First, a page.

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Where does time function of wave on string go when expressed in the Fourier series?

A Standing wave on string of length $L,$ fixed at its ends $x=0$ and $x=L$ is: $\quad y(x, t)=A \sin (k x) \cos \left(\omega t+\phi_{0}\right) \quad$

Where: $k=\frac{n \pi}{L}$

A periodic function $f(x)$ with period $P$ is represented by the Fourier series: $f(x)=\frac{1}{2} a_{0}+\sum_{n=1}^{\infty} a_{n} \cos \left(n \frac{2 \pi}{p} x\right)+\sum_{n=1}^{\infty} b_{n} \sin \left(n \frac{2 \pi}{p} x\right)$

Where: $$ a_{0}=\frac{2}{p} \int_{-P / 2}^{P / 2} f(x) d x \quad a_{n}=\frac{2}{p} \int_{-P / 2}^{P / 2} f(x) \cos \left(\frac{2 \pi}{p} n x\right) d x \quad b_{n}=\frac{2}{p} \int_{-P / 2}^{P / 2} f(x) \sin \left(\frac{2 \pi}{P} n x\right) d x $$ For question where a guitar is played and the string is put into motion by plucking it. If we want to write $y(x)$ as a sum of the basis function, $y_{n}(x)$ we write: $$ y(x, 0)=\sum_{n=1}^{\infty} a_{n} \sin \left(k_{n} x\right) \quad \rightarrow \quad y(x, t)=\sum_{n=1}^{\infty} a_{n} \sin \left(k_{n} x\right) \cos \left(\omega_{n} t\right) $$ [since the wave function is usually odd, so the $a_n$ function will be eliminated)

Also in the case where the wave is neither an odd or even function when we have values for $a_{0}, a_{n}, b_{n}$ (not just 0).

And the periodic function is given by $f(x)=\frac{1}{2} a_{0}+\sum_{n=1}^{\infty} a_{n} \cos \left(n \frac{2 \pi}{p} x\right)+\sum_{n=1}^{\infty} b_{n} \sin \left(n \frac{2 \pi}{p} x\right)$.

Where do we add the $\cos \left(\omega_{n} t\right)$ part?

Does the equation look like this: $y(x, t)=\frac{1}{2} a_{0} \cos \left(\omega_{n} t\right)+\sum_{n=1}^{\infty} a_{n} \cos \left(n \frac{2 \pi}{p} x\right) \cos \left(\omega_{n} t\right)+\sum_{n=1}^{\infty} b_{n} \sin \left(n \frac{2 \pi}{p} x\right) \cos \left(\omega_{n} t\right)$

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    $\begingroup$ I restored your post; please don't vandalize your posts in the future. $\endgroup$ Sep 26 '20 at 18:24
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Let's start from the equations of motion for a guitar string (with damping). Let $A(x,t)$ be the amplitude of the wave at a point $x$ along the string at time $t$. Then \begin{align} \partial_t^2 A + b\partial_t A - \partial_x^2 A = S(x,t)\,, \end{align} where $b$ is the damping coefficient and $S$ is the source term (representing the pluck). Let's assume that the string is length $L$ and the string is fixed with $A(0,t) = A(L,t) = 0$. The "normal modes" of the string are the eigenfunctions of the operator \begin{align} D = \partial_t^2 + b\partial_t - \partial_x^2\,. \end{align} It is easy to see that the eigenfunctions that satisfy the boundary conditions are of the form \begin{align} f_n(\omega,x,t) = \sin\left(\frac{\pi n}{ L }x\right) e^{{\rm i}\omega t}\,. \end{align} Thus, we can decompose \begin{align} A(x,t) = \sum_{n = -\infty}^\infty \int_{-\infty}^\infty\frac{{\rm d}\omega}{2\pi} A_n(\omega) f_n(\omega,x,t)\,. \end{align} We can now solve for $A_n(\omega)$, \begin{align} A_n(\omega) = \sum_{n = -\infty}^\infty\int_{-\infty}^\infty\frac{{\rm d}\omega}{2\pi}\frac{f_n(\omega,x,t)}{\lambda_n(\omega)}\int_0^L{\rm d}x\int_{-\infty}^\infty{\rm d}t S(x,t)f_n^*(\omega,x,t) \end{align} where $\lambda_n(\omega)$ are the eigenvalues \begin{align} D f_n(\omega, x,t) = \lambda_n(\omega)f_n(\omega,x,t)\,. \end{align}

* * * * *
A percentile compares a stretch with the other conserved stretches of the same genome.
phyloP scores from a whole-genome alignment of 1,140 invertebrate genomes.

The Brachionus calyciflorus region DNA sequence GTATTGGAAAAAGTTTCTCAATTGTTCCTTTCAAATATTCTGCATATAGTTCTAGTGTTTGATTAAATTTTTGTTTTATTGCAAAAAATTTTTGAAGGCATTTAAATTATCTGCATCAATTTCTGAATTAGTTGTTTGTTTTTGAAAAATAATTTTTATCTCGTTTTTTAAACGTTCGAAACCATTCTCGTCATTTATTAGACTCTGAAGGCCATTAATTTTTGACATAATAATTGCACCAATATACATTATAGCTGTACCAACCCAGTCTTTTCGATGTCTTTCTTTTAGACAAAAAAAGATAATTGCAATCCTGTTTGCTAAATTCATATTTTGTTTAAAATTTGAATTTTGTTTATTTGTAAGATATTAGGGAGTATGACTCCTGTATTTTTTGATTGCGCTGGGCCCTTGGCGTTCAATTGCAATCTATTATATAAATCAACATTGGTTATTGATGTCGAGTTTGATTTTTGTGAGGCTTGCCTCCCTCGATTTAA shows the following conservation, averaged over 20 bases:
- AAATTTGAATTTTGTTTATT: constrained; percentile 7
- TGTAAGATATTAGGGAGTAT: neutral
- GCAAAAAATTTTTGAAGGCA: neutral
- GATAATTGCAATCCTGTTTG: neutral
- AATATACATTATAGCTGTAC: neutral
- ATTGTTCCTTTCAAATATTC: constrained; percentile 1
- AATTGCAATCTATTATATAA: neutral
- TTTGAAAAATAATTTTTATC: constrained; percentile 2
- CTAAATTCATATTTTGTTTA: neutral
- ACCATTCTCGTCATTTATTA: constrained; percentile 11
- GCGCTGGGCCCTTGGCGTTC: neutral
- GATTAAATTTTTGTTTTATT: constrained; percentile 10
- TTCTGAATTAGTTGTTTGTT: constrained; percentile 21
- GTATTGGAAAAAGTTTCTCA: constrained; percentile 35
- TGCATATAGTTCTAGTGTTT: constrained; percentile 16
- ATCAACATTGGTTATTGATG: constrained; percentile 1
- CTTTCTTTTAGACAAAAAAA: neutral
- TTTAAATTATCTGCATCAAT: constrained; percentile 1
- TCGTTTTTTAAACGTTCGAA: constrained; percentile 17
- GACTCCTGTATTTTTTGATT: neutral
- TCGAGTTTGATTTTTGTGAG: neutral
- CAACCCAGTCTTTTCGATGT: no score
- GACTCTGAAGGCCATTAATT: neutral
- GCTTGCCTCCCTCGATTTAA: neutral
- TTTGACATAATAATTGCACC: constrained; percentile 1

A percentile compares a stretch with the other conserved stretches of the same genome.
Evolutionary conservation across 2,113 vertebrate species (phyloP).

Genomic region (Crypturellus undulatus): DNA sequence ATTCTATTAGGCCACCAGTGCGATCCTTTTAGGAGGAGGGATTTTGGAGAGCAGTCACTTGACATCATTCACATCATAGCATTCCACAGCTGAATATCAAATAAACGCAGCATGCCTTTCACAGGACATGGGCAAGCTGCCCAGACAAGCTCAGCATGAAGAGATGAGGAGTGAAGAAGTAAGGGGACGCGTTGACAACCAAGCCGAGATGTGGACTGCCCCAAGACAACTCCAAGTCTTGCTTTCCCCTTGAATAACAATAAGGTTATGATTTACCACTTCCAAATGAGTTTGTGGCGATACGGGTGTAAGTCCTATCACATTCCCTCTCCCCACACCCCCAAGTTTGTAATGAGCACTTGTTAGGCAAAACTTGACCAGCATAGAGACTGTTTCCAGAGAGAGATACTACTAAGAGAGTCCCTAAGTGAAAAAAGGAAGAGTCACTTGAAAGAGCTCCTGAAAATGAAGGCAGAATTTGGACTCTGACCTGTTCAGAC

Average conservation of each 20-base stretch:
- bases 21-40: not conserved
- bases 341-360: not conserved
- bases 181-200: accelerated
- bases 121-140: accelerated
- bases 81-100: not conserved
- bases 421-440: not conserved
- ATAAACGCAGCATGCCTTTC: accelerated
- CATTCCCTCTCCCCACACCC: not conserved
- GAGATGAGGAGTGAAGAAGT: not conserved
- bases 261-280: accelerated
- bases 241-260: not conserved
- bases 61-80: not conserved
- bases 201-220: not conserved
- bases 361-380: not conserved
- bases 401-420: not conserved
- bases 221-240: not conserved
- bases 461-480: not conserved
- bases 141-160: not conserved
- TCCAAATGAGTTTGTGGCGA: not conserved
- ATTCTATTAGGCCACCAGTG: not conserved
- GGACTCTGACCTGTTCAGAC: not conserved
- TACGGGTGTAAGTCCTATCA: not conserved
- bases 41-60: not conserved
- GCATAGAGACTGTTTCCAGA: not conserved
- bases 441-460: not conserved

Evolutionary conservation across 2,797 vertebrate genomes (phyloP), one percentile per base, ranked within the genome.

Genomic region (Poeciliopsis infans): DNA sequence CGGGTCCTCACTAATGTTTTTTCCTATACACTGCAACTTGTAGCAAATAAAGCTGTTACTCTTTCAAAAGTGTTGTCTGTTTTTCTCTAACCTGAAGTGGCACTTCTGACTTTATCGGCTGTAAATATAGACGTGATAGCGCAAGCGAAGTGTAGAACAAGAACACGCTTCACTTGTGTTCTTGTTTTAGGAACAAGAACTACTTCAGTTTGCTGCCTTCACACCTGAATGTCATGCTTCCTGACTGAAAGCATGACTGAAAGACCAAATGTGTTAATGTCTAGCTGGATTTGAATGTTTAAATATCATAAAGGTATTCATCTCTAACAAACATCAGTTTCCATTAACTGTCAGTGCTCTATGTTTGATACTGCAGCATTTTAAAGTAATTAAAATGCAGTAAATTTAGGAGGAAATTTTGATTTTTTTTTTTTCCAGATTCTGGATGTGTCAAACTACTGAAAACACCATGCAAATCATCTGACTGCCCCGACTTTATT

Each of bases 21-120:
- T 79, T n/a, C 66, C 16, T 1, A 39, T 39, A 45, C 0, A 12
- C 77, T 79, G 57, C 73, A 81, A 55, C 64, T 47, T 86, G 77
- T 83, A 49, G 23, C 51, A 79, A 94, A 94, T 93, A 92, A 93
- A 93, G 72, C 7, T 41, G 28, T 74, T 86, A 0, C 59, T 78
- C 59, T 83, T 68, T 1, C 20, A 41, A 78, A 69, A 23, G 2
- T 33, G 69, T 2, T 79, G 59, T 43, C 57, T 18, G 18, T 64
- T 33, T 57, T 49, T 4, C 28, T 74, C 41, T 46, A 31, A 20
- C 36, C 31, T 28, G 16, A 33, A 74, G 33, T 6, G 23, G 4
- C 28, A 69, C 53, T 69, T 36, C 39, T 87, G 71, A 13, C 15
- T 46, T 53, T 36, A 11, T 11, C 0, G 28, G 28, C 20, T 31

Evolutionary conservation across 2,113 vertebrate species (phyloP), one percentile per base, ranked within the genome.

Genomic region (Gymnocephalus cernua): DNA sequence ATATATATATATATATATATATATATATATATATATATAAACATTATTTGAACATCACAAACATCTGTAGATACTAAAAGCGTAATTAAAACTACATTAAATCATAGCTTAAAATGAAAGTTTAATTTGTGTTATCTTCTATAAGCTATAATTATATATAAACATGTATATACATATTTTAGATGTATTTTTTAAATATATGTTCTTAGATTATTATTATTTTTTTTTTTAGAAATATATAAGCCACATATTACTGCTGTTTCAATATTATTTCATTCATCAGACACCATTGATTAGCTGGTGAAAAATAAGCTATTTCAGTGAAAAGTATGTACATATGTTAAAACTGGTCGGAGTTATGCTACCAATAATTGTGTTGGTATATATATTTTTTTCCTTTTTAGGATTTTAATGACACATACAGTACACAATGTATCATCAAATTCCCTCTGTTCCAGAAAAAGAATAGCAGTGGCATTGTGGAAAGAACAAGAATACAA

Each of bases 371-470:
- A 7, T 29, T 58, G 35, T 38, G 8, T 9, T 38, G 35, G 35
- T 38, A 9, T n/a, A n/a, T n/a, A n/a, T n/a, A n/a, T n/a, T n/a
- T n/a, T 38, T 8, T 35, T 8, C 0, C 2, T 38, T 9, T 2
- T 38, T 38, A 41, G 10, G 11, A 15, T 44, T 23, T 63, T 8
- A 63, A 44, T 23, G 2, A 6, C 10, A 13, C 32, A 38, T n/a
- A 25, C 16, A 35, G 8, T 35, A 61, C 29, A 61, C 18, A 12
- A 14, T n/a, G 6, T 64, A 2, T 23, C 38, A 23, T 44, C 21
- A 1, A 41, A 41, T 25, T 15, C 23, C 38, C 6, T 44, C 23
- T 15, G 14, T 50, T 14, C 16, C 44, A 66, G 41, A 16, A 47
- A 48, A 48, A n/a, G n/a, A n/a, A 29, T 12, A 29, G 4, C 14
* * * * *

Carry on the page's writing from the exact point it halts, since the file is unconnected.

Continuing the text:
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For each time $t$, there is a different Fourier series. The $t$-dependence is incorporated via the Fourier coefficients. For a function $y(x,t)$ that is always zero at $x = 0$ and at $x = L$, the Fourier series is \begin{equation} \sum_{n=1}^{\infty}b_n(t)\sin\left(\frac{2\pi}{L}x\right). \end{equation} There are no cosine terms because of the boundary conditions. More generally, the Fourier series would be \begin{equation} \frac{1}{2}a_o(t) + \sum_{n=1}^{\infty}\left(a_n(t)\cos\left(\frac{2\pi}{L}x\right) + b_n(t)\sin\left(\frac{2\pi}{L}x\right)\right). \end{equation}

If your function of $t$ and $x$ is \begin{equation} y(x,t) = A\sin\left(\frac{2\pi}{L}x\right)\cos(\omega t + \phi), \end{equation} then your Fourier expansion with $t$-dependent Fourier coefficients is \begin{equation} \underbrace{A\cos(\omega t + \phi)}_{b_n(t)}\sin\left(\frac{2\pi}{L}x\right). \end{equation} All $a_m(t)$ and all other $b_m(t)$ ($m\neq n$) are identically 0.

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  1. $\omega_0$ depends on the tension of the string, then $\omega_n=n\omega_0$. You have no $a_0$ in your Fourier since $f=0$ at $x=0$, and no cosine terms for the same reason.
  2. For a real string you should not go more than $n=4$ or maybe six, and to every wavelength you have the time term as factor.
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